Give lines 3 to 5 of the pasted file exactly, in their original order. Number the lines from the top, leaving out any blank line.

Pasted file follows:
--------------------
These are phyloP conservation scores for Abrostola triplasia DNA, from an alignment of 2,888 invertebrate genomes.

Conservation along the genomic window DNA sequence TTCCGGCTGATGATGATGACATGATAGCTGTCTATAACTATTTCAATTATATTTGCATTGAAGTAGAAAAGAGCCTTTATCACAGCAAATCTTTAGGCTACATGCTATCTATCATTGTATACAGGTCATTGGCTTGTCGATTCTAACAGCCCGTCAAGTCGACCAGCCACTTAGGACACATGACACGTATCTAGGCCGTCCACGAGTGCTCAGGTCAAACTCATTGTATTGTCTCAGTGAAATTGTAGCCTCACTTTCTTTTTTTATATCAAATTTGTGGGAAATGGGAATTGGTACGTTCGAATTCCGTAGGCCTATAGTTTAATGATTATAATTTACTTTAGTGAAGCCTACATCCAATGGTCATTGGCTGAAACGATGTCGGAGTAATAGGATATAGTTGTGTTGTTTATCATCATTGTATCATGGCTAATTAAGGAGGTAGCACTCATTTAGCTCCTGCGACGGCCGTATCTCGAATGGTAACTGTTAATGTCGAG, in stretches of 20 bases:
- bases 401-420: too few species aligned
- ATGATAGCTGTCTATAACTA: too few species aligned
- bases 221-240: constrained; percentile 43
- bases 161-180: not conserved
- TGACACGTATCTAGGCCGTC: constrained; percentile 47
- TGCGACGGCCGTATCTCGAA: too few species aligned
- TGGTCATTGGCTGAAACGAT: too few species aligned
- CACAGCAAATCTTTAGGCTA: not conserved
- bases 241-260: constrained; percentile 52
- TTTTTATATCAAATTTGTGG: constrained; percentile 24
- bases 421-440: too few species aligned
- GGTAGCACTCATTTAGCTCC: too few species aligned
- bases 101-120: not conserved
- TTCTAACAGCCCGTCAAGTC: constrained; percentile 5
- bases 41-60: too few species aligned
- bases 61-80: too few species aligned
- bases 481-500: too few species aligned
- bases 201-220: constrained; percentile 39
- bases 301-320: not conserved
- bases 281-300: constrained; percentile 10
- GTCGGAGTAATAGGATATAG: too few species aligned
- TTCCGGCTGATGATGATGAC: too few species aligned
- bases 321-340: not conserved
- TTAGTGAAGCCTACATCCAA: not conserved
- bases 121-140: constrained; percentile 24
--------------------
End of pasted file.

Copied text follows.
- bases 401-420: too few species aligned
- ATGATAGCTGTCTATAACTA: too few species aligned
- bases 221-240: constrained; percentile 43